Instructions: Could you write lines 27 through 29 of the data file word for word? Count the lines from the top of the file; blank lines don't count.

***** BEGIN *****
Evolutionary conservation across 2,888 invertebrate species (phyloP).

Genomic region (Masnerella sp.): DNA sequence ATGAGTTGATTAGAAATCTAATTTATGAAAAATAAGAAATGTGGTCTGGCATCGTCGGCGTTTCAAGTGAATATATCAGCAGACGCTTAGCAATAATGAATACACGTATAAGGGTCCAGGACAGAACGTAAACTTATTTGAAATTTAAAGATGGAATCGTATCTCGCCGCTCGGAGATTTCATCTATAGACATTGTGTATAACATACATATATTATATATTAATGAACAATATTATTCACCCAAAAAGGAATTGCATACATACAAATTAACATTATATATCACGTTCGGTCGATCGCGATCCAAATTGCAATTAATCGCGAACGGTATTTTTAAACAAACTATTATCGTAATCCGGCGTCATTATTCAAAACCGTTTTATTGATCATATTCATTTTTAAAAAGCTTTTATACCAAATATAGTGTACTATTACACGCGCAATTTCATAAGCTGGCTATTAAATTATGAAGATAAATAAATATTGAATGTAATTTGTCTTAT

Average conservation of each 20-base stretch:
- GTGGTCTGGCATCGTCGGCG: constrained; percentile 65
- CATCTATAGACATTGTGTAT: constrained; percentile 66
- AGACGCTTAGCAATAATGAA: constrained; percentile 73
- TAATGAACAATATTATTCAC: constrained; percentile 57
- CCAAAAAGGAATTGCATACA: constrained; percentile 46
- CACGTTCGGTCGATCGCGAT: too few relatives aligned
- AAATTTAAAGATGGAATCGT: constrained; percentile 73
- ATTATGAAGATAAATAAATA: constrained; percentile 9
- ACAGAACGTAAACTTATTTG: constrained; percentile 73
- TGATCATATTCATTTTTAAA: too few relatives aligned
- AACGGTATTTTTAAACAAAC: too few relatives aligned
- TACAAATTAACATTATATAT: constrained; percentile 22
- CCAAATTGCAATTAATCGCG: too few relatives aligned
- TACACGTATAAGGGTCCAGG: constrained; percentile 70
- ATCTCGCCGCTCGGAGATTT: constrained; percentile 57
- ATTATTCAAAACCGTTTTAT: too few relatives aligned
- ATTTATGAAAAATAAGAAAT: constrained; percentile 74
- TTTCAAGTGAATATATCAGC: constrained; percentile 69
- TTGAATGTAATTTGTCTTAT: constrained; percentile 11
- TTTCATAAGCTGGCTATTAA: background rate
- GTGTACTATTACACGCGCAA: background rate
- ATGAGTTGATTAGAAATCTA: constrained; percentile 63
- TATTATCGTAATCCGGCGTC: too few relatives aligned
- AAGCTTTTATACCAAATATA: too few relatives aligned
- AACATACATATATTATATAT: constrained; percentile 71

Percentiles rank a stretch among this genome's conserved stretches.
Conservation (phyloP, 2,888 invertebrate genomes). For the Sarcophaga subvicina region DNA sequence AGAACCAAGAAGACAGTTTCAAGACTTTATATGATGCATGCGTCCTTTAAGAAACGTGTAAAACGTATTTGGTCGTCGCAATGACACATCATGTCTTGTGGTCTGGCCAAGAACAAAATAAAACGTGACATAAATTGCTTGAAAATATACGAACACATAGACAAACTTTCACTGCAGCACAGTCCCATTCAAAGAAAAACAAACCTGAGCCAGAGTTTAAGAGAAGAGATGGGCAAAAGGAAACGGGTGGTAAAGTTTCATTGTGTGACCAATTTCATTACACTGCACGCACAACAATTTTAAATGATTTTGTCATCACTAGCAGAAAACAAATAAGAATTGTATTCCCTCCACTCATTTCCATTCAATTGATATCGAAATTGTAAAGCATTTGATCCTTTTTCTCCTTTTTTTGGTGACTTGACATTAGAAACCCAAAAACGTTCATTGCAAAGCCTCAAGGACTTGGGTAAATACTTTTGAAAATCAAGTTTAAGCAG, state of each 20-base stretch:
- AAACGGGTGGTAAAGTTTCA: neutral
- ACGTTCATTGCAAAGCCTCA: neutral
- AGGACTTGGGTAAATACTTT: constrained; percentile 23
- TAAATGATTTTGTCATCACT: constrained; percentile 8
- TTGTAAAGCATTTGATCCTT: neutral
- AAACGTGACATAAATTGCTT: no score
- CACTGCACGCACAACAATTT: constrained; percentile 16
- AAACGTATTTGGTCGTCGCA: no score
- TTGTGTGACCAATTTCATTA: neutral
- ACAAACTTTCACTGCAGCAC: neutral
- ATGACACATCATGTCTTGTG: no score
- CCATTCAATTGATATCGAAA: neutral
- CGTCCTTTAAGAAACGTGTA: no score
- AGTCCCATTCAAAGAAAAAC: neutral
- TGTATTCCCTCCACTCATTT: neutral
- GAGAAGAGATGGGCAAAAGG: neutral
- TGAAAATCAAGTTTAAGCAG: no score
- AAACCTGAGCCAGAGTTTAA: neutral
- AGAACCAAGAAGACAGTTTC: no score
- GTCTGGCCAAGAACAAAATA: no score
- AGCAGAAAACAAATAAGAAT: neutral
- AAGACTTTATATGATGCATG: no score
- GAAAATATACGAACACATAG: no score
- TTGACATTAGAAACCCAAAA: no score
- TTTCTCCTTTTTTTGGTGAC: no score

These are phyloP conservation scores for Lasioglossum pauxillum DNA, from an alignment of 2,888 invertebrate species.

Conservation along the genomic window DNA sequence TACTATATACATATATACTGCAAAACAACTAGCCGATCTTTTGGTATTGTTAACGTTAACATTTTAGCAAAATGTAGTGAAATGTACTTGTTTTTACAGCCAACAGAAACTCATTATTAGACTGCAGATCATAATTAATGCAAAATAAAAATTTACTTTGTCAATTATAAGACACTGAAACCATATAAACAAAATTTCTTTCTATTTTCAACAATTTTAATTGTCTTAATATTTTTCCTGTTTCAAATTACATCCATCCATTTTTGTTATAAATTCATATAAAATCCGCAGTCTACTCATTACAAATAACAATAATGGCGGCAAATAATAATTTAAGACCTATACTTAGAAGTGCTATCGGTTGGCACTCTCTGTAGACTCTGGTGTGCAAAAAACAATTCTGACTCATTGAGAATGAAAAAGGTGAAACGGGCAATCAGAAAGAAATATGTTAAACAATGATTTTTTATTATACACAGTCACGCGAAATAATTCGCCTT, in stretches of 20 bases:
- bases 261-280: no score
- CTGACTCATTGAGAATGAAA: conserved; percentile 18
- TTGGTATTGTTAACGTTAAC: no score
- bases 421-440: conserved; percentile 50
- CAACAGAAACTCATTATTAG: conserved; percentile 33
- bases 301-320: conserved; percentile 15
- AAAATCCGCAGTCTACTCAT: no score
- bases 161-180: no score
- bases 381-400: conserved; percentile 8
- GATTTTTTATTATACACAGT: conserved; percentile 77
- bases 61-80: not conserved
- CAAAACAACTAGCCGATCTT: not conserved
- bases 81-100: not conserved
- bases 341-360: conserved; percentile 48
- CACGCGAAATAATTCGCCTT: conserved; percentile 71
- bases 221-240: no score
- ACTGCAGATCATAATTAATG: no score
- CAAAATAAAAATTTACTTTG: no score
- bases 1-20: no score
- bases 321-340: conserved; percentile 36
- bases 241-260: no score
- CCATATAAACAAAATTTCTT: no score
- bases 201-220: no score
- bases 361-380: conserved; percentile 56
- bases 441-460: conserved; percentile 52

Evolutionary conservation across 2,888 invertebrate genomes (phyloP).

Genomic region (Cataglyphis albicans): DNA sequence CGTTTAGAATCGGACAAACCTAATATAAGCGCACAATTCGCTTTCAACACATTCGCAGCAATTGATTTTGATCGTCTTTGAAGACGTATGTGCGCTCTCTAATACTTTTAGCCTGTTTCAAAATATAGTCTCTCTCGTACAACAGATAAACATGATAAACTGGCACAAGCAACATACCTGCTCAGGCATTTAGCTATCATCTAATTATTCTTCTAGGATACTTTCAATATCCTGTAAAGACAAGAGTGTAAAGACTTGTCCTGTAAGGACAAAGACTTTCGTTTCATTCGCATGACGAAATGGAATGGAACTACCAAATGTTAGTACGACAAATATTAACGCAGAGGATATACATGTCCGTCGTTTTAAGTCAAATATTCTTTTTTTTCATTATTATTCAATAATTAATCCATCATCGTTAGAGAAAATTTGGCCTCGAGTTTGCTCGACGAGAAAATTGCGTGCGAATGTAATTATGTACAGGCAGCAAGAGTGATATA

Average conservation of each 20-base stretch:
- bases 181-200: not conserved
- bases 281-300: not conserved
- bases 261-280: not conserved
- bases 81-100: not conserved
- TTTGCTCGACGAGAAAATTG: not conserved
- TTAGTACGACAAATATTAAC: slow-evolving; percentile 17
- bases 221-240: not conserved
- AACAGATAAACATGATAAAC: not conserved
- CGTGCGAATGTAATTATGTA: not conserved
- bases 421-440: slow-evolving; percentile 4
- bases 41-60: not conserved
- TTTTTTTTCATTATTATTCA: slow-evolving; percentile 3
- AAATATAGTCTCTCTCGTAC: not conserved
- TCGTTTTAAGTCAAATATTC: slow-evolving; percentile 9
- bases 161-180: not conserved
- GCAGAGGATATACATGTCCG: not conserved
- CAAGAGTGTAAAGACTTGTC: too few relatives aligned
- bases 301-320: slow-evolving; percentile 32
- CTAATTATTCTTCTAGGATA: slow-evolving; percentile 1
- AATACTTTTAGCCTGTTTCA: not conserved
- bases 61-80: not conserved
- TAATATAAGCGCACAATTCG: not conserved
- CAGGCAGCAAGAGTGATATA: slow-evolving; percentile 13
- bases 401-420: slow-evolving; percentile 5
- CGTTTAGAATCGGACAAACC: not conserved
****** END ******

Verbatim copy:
- AAGCTTTTATACCAAATATA: too few relatives aligned
- AACATACATATATTATATAT: constrained; percentile 71

Percentiles rank a stretch among this genome's conserved stretches.